In 1967, the US, the UK, and what was then the Soviet Union signed the Outer Space Treaty (OST), the only law governing the activities of humankind in outer space. The OST turns 50 in October 2017, and today the pact continues to forbid 107 party nations, as well as 23 signatories who have yet to ratify it, from colonizing or using celestial bodies for military operations. This law’s importance is growing once more, as the prospects of space colonization and asteroid mining inch closer every day. The need for asteroid mining in particular has become obvious, prompting a need to revisit the pact.
Right now two companies, Deep Space Industries of California and Planetary Resources of Washington, are working toward mining asteroids. The companies share the same goals: to supply building materials, rocket fuel, water, and other deep-space supplies too expensive to transport; to test their mining technology in low Earth orbit this year or soon thereafter; and to launch mining spacecraft to asteroids by late 2020.
Some parties to the OST say that extracting any resources from asteroids violates the treaty. Although the OST does not explicit mention mining, a ban on “national appropriation” of celestial bodies is among its key provisions, which arguably applies to resource extraction. This is the position of opponents to asteroid mining, including Belgium, Brazil, and Russia. Its proponents, including the US and Luxembourg, argue that the ban should be interpreted similarly to the “global commons” status of the world’s oceans, which allows any nation to fish, and no nations to colonize or unfairly exploit the oceans.
University of Nebraska–Lincoln space law professor Frans von der Dunk told Scientific American that the pact “doesn’t provide you with much guidance” on the matter. Journal of Space Law editor-in-chief emerita Joanne Gabrynowicz cites the global commons counterexample of Antarctica, where treaties detailed explicit guidelines for permissible extraction.
Both von der Dunk and Gabrynowicz point out that there will be a need for more guidance before any specific countries move forward with their plans for space mining. An “international licensing body and some international sharing of benefits” could be necessary, in von der Dunk’s words.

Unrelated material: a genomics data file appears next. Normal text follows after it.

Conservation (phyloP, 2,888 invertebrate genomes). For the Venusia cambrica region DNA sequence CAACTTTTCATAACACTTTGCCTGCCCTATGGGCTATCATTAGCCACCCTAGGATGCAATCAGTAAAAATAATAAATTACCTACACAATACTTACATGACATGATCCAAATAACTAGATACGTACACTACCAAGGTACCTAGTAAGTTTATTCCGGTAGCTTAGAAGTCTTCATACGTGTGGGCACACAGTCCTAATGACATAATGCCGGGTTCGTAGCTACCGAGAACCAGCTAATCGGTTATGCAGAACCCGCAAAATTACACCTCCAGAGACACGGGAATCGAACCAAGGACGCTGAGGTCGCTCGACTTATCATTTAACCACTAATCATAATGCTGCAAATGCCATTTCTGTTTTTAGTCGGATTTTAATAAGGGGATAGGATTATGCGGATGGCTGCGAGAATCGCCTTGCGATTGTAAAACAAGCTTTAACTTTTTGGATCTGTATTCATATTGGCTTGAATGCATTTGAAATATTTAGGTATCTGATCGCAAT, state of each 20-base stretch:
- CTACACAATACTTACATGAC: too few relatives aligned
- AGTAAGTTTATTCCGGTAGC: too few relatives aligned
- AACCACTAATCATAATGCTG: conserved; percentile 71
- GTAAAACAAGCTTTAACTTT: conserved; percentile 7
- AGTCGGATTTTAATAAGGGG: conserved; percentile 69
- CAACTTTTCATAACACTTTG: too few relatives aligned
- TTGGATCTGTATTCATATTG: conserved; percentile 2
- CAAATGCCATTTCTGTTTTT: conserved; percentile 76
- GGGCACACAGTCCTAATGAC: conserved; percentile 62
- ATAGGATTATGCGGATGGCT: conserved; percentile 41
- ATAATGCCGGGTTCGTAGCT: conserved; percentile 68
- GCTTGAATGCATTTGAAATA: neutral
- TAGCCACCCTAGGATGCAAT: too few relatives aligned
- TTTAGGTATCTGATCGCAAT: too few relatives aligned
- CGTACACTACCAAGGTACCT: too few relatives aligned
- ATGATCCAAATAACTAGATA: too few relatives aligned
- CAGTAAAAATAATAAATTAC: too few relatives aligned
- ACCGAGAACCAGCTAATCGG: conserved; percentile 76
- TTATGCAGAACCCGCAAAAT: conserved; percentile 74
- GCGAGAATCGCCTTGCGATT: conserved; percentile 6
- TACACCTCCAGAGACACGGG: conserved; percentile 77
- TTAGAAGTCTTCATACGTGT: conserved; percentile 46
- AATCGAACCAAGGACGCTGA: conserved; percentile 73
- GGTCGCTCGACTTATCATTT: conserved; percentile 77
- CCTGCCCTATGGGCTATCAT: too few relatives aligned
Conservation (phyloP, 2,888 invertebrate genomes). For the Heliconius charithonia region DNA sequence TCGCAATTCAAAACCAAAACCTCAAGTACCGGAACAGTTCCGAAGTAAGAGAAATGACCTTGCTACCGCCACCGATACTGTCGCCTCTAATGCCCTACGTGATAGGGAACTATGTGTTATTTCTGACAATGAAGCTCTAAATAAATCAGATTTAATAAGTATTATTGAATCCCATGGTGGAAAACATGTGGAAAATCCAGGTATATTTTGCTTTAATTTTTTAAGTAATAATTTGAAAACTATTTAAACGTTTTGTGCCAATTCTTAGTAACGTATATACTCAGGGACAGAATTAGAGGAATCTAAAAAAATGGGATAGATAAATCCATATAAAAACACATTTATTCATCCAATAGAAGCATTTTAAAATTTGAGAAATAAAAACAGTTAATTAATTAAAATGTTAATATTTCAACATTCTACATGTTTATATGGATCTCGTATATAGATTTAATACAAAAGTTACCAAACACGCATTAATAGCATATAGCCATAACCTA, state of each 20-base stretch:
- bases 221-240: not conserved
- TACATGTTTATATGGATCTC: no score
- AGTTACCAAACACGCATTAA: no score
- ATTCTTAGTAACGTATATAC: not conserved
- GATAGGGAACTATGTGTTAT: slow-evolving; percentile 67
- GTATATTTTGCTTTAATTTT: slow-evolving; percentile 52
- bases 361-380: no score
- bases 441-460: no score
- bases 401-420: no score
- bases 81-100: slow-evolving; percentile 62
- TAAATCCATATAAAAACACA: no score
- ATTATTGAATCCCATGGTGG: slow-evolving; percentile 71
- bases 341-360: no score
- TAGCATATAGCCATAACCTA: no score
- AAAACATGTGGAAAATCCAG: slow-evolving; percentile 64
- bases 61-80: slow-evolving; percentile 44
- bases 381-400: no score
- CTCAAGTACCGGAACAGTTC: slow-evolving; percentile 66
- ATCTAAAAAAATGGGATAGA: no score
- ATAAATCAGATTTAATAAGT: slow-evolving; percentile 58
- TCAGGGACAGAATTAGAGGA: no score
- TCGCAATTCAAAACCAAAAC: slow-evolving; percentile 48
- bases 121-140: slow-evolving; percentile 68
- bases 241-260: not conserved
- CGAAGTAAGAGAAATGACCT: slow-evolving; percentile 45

The conflict arising over space mining, while unique in some ways, is characteristic of the law generally. This is especially so in the realm of science and technology, where a “law lag” between advanced discoveries and the reactionary nature of law result in incomplete or nonexistent regulatory frameworks, policymakers with poor understandings of the subject matter at hand, and other, related problems.
The US has, for decades, taken the position that the OST allows commercial exploitation. In 2015, President Barack Obama signed a law authorizing a licensing program for mining and recognizing property rights to asteroid-derived resources for American citizens. Luxembourg, which plans to become a global space mining hub, has passed similar legislation. These national licensing regulations, according to Planetary Resources chief counsel Brian Israel, fulfill the OST’s requirement that parties ensure their citizens’ compliance.
In reality, and just as you’d expect given the typical “law lag,” it is possible that until companies actually begin mining, or at least put boots wherever they’re going so that the mining is imminent, no discussion or real progress toward any international framework will be made. For example: despite fresh interest in colonizing and mining the moon, the ill-fated Moon Agreement remains un-ratified by every country that would actually be affected. The agreement attempted to set forth rules for resource use, and was rejected specifically because of the issue of resource and benefit sharing.
Still, the human race is close to asteroid mining in terms of technologies. Costs of space travel are dropping thanks in large part to the private space industry, and new scientific discoveries bring solutions to practical challenges nearer to reality every day. Now is certainly the time for nations to begin discussing the problem. “Exploration has not always been a positive thing in the past,” said Lindy Elkins-Tanton, NASA principal investigator for the upcoming mission to the asteroid Psyche, to Scientific American. “We’ve got this opportunity right now to do better.”